Trinity Sunday 2015

Trinity Sunday 1.2Today we hear in the first reading Moses addressing God’s people, reminding them of the amazing things God has done for them and how by right, their devotion and worship belongs to God and God alone. But there’s something familiar about the way he recalls the amazing events.

“Ask now of the days of old, before your time,
ever since God created man upon the earth;
ask from one end of the sky to the other:
Did anything so great ever happen before?
Was it ever heard of?” Deuteronomy 4:32

Did anything so great ever happen before? This question posed to the Hebrews was so very true. Was it ever heard of? Indeed, the answer was an astounding “No!” Nothing like what God had done for them had ever been heard of before. What I find so amazing is that we, Christians today, can repeat these words to a whole new set of events that God has done, making Moses’ words to the Hebrews as true for them that day as they are for us today, and even more so.

We have been blessed with entry into God’s divine self – into the life of the Trinity. Through baptism, we receive the greatest gift that will ever be gifted to us – an invitation to life – life to its fullest. God did great things for the Hebrews. God is still doing great things for us today, and it is our simplest and hardest joy to say ‘Yes’ to cooperating with God’s love. It is the work of the Spirit within us that we can even begin say ‘Yes’ to God’s divine love, and the Spirit is the fulfillment of Jesus’ promise: “And behold, I am with you until the end of the ages.”

Parenting has been one crazy roller-coaster of a ride. I remember being pregnant with my first baby and thinking how amazing it was to feel so close to the experience of God’s love. The love between husband and wife being so great that it creates a completely new being. So close to this amazing image of the Trinity, and yet so far away. If there’s one thing parenting has taught me, it’s how much work I need to do on myself in truly actualizing the Love that God gives and its fullness received through baptism. There’s nothing like cleaning up over and over again from a little person training to use the potty to stretch one’s limits in patience. Or when the baby, whose fingers are completely covered in red, red tomato sauce, reaches up and grabs their hair and pulls their fingers through it, followed by reaching out and grabbing your shirt (or pants). All these experiences (and more) continue to remind me of my need for God’s grace in the everyday living. My need for God’s Spirit to guide me still, navigating through these paths of frustration, impatience, anger, and fear. I recognize the paradox between being so close and being so far away at the same time. The only sense that can be made of it is in the unity of the Trinity – being invited and aligned (even if only partially) with the Father, the Son and the Spirit.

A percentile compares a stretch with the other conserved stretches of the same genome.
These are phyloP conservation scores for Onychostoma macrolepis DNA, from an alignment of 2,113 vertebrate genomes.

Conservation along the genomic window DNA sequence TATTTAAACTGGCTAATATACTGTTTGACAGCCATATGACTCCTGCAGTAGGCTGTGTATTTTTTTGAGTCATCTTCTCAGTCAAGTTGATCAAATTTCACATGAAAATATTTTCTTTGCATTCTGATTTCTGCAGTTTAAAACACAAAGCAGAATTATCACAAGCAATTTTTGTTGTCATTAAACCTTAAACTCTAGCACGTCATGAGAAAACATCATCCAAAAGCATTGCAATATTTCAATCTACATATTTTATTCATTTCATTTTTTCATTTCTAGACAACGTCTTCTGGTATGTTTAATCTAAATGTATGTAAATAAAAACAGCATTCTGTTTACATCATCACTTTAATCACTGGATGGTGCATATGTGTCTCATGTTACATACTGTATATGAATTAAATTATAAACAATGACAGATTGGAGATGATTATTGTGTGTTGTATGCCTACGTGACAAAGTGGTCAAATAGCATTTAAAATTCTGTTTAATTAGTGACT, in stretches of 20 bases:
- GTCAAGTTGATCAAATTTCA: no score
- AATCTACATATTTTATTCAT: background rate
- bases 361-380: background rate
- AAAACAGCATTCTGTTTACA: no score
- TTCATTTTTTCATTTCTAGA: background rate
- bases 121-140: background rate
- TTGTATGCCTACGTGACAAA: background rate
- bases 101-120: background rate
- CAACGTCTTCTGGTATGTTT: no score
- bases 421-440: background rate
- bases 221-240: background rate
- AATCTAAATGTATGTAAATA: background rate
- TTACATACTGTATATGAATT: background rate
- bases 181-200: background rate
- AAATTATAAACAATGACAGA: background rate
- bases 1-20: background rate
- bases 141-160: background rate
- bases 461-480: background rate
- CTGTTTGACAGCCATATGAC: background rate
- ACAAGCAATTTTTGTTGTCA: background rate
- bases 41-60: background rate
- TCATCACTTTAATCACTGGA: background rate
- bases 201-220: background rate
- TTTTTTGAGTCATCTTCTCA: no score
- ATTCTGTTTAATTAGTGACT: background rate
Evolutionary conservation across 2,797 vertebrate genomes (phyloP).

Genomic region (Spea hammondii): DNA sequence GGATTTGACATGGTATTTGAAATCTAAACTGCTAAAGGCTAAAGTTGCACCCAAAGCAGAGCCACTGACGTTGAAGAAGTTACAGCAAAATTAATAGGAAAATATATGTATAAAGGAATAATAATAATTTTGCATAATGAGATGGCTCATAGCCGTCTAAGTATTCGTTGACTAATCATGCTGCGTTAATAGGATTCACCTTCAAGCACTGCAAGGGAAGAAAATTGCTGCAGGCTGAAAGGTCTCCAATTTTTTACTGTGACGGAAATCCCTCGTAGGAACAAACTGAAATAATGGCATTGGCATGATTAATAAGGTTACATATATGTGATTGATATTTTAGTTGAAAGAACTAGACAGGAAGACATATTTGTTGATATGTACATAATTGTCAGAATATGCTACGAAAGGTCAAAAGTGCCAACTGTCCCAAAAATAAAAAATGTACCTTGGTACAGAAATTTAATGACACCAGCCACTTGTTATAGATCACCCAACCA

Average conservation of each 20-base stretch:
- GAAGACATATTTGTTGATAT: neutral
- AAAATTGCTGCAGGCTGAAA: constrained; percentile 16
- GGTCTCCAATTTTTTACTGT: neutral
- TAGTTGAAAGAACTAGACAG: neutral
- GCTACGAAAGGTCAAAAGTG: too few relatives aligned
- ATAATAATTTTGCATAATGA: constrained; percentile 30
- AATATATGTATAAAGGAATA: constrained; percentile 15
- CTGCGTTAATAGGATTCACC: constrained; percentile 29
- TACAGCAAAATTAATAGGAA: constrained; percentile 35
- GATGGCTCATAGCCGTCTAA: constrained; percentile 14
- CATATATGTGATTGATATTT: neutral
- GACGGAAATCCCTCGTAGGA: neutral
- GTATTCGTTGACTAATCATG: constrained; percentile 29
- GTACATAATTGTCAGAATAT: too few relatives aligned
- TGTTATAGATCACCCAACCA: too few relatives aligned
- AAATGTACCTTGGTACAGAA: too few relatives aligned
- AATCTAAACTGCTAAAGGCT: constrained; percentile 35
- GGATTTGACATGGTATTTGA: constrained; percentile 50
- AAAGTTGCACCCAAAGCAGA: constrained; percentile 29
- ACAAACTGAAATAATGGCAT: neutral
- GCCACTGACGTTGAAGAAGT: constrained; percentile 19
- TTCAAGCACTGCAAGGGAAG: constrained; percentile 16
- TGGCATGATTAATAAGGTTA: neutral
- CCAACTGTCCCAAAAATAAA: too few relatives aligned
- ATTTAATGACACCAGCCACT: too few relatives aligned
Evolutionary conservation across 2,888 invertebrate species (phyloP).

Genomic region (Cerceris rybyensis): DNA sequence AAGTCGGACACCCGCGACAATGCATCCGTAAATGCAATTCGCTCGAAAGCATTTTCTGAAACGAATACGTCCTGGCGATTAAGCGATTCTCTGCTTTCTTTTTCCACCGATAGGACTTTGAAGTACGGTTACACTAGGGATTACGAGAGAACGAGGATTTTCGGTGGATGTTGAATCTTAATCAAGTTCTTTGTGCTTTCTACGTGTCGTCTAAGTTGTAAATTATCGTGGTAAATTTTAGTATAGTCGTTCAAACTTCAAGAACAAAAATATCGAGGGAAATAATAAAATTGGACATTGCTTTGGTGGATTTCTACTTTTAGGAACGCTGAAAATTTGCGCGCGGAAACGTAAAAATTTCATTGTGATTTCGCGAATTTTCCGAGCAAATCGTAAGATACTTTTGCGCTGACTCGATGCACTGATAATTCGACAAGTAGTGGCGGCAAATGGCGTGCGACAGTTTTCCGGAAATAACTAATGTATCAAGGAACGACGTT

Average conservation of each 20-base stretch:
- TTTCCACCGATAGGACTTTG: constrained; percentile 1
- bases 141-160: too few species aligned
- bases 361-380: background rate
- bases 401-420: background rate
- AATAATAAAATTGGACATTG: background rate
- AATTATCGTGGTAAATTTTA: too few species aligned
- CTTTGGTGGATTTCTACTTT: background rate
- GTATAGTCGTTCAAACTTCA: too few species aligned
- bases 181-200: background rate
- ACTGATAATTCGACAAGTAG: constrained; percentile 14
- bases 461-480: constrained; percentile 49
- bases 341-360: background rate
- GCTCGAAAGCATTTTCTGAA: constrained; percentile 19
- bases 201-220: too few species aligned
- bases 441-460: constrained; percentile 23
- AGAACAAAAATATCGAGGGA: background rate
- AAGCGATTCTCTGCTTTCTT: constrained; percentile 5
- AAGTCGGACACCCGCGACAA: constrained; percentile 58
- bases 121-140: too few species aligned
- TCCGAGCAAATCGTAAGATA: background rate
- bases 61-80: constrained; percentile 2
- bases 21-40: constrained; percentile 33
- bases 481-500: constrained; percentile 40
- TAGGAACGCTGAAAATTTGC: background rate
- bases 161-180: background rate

This Sunday we celebrate this paradoxical unity between the Three Persons in One – the Trinity. We don’t fully understand the mystery of it, but we do experience it in our own daily lives. My own experiences have given me insight into my relationship with God which only draws me closer and helps me to more fully rely on the Spirit in my life. And being a parent has made me realise one major truth: I can use all the help I can get.

Dating my Husband & What I Wore Sunday #wiws

2015-03-15 12.53.36(California trip, March 2015)

Two nights ago night I took a tally of the fun we encountered on our date. It looked like this:

Transformers, 140 minutes long

138 minutes left in movie. Child wakes up. 10 minutes paused.

120 minutes left. Child comes up and tries to snuggle in to watch with us. 15 minutes paused.

112 minutes left. Child comes up and does similar action. 10 minutes paused

106 minutes left. Child gets halfway up stairs before we intervene. 10 minutes paused.

96 minutes left. Child gets up yet again.

It is now 11pm and we are done for the night.

Having in-home dates is definitely a cheap option for a tight budget, but it also comes with its own price.

Andy and I can’t afford to go outside of the home for many dates in a year. Our net household income is about $30-35,000, and a good portion of that goes into food and housing. As a family, we have made our priorities, and dates at home is what is on our menu.

We used to have a “date night” and I’ll be honest, sometimes it really sucked. This was because the kids, on this particular night, often would have an off-night. Then the whole evening would end up dedicated to bringing them back downstairs, tucking them in, maybe staying to make sure they go back to sleep, then finally emerging back to pick up where we left off. A rather frustrating endeavour, and can make a movie take at least twice as long, let alone any other activities.